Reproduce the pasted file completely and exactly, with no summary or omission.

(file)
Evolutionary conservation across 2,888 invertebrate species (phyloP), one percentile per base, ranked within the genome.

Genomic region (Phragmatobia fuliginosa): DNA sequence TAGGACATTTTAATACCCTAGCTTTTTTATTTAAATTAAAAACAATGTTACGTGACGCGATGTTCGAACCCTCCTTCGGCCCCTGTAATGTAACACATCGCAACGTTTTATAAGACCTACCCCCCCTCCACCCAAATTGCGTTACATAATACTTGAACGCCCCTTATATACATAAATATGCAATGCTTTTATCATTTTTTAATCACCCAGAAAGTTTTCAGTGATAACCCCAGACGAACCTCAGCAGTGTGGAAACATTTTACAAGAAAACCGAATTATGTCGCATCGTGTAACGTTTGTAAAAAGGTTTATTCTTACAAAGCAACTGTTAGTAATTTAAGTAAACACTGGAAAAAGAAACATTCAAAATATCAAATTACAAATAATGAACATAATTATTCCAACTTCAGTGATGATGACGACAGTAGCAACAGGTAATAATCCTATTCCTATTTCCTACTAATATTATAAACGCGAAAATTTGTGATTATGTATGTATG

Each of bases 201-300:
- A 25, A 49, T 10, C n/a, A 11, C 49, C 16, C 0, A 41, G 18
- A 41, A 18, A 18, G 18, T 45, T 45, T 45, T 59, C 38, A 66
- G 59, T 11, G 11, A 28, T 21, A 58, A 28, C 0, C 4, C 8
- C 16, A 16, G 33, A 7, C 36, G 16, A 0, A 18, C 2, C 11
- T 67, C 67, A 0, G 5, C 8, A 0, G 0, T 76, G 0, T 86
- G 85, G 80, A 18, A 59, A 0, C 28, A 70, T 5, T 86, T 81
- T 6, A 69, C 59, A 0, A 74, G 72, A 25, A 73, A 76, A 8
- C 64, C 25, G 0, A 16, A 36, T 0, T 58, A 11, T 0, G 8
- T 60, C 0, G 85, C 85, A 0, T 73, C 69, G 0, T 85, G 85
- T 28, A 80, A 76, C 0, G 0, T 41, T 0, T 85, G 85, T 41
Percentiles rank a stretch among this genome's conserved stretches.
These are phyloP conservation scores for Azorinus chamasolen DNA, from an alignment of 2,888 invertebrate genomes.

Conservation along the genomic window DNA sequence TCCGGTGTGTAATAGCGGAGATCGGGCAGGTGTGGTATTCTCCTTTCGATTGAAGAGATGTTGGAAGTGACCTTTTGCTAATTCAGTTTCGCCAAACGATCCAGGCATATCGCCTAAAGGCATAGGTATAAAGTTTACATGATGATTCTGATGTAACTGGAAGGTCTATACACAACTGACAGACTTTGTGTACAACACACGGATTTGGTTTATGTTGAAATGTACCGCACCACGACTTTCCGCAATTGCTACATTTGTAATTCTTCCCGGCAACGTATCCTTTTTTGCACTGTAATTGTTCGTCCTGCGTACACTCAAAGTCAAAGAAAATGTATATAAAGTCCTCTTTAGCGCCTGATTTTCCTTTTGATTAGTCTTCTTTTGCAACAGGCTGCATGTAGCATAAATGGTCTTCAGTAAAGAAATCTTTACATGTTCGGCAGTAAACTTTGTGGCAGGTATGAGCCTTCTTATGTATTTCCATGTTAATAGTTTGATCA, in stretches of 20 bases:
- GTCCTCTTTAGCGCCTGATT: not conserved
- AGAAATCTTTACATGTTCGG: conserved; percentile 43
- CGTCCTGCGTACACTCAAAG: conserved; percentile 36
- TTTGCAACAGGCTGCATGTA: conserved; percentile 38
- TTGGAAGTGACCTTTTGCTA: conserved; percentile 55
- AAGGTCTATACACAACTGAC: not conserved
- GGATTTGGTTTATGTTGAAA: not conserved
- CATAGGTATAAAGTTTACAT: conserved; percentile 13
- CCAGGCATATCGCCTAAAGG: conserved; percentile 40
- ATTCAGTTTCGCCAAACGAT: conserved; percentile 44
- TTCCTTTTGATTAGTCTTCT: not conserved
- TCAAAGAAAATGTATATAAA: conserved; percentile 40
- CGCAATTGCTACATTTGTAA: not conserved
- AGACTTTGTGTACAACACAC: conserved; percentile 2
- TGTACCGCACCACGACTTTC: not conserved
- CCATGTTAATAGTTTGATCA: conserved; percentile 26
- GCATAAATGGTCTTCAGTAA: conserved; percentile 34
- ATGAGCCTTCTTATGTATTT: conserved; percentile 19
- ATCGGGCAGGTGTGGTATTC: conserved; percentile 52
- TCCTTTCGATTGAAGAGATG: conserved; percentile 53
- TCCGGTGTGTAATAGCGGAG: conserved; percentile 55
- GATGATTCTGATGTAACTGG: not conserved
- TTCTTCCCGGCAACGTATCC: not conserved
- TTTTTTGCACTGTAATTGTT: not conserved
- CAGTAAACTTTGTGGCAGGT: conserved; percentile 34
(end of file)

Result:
Evolutionary conservation across 2,888 invertebrate species (phyloP), one percentile per base, ranked within the genome.

Genomic region (Phragmatobia fuliginosa): DNA sequence TAGGACATTTTAATACCCTAGCTTTTTTATTTAAATTAAAAACAATGTTACGTGACGCGATGTTCGAACCCTCCTTCGGCCCCTGTAATGTAACACATCGCAACGTTTTATAAGACCTACCCCCCCTCCACCCAAATTGCGTTACATAATACTTGAACGCCCCTTATATACATAAATATGCAATGCTTTTATCATTTTTTAATCACCCAGAAAGTTTTCAGTGATAACCCCAGACGAACCTCAGCAGTGTGGAAACATTTTACAAGAAAACCGAATTATGTCGCATCGTGTAACGTTTGTAAAAAGGTTTATTCTTACAAAGCAACTGTTAGTAATTTAAGTAAACACTGGAAAAAGAAACATTCAAAATATCAAATTACAAATAATGAACATAATTATTCCAACTTCAGTGATGATGACGACAGTAGCAACAGGTAATAATCCTATTCCTATTTCCTACTAATATTATAAACGCGAAAATTTGTGATTATGTATGTATG

Each of bases 201-300:
- A 25, A 49, T 10, C n/a, A 11, C 49, C 16, C 0, A 41, G 18
- A 41, A 18, A 18, G 18, T 45, T 45, T 45, T 59, C 38, A 66
- G 59, T 11, G 11, A 28, T 21, A 58, A 28, C 0, C 4, C 8
- C 16, A 16, G 33, A 7, C 36, G 16, A 0, A 18, C 2, C 11
- T 67, C 67, A 0, G 5, C 8, A 0, G 0, T 76, G 0, T 86
- G 85, G 80, A 18, A 59, A 0, C 28, A 70, T 5, T 86, T 81
- T 6, A 69, C 59, A 0, A 74, G 72, A 25, A 73, A 76, A 8
- C 64, C 25, G 0, A 16, A 36, T 0, T 58, A 11, T 0, G 8
- T 60, C 0, G 85, C 85, A 0, T 73, C 69, G 0, T 85, G 85
- T 28, A 80, A 76, C 0, G 0, T 41, T 0, T 85, G 85, T 41
Percentiles rank a stretch among this genome's conserved stretches.
These are phyloP conservation scores for Azorinus chamasolen DNA, from an alignment of 2,888 invertebrate genomes.

Conservation along the genomic window DNA sequence TCCGGTGTGTAATAGCGGAGATCGGGCAGGTGTGGTATTCTCCTTTCGATTGAAGAGATGTTGGAAGTGACCTTTTGCTAATTCAGTTTCGCCAAACGATCCAGGCATATCGCCTAAAGGCATAGGTATAAAGTTTACATGATGATTCTGATGTAACTGGAAGGTCTATACACAACTGACAGACTTTGTGTACAACACACGGATTTGGTTTATGTTGAAATGTACCGCACCACGACTTTCCGCAATTGCTACATTTGTAATTCTTCCCGGCAACGTATCCTTTTTTGCACTGTAATTGTTCGTCCTGCGTACACTCAAAGTCAAAGAAAATGTATATAAAGTCCTCTTTAGCGCCTGATTTTCCTTTTGATTAGTCTTCTTTTGCAACAGGCTGCATGTAGCATAAATGGTCTTCAGTAAAGAAATCTTTACATGTTCGGCAGTAAACTTTGTGGCAGGTATGAGCCTTCTTATGTATTTCCATGTTAATAGTTTGATCA, in stretches of 20 bases:
- GTCCTCTTTAGCGCCTGATT: not conserved
- AGAAATCTTTACATGTTCGG: conserved; percentile 43
- CGTCCTGCGTACACTCAAAG: conserved; percentile 36
- TTTGCAACAGGCTGCATGTA: conserved; percentile 38
- TTGGAAGTGACCTTTTGCTA: conserved; percentile 55
- AAGGTCTATACACAACTGAC: not conserved
- GGATTTGGTTTATGTTGAAA: not conserved
- CATAGGTATAAAGTTTACAT: conserved; percentile 13
- CCAGGCATATCGCCTAAAGG: conserved; percentile 40
- ATTCAGTTTCGCCAAACGAT: conserved; percentile 44
- TTCCTTTTGATTAGTCTTCT: not conserved
- TCAAAGAAAATGTATATAAA: conserved; percentile 40
- CGCAATTGCTACATTTGTAA: not conserved
- AGACTTTGTGTACAACACAC: conserved; percentile 2
- TGTACCGCACCACGACTTTC: not conserved
- CCATGTTAATAGTTTGATCA: conserved; percentile 26
- GCATAAATGGTCTTCAGTAA: conserved; percentile 34
- ATGAGCCTTCTTATGTATTT: conserved; percentile 19
- ATCGGGCAGGTGTGGTATTC: conserved; percentile 52
- TCCTTTCGATTGAAGAGATG: conserved; percentile 53
- TCCGGTGTGTAATAGCGGAG: conserved; percentile 55
- GATGATTCTGATGTAACTGG: not conserved
- TTCTTCCCGGCAACGTATCC: not conserved
- TTTTTTGCACTGTAATTGTT: not conserved
- CAGTAAACTTTGTGGCAGGT: conserved; percentile 34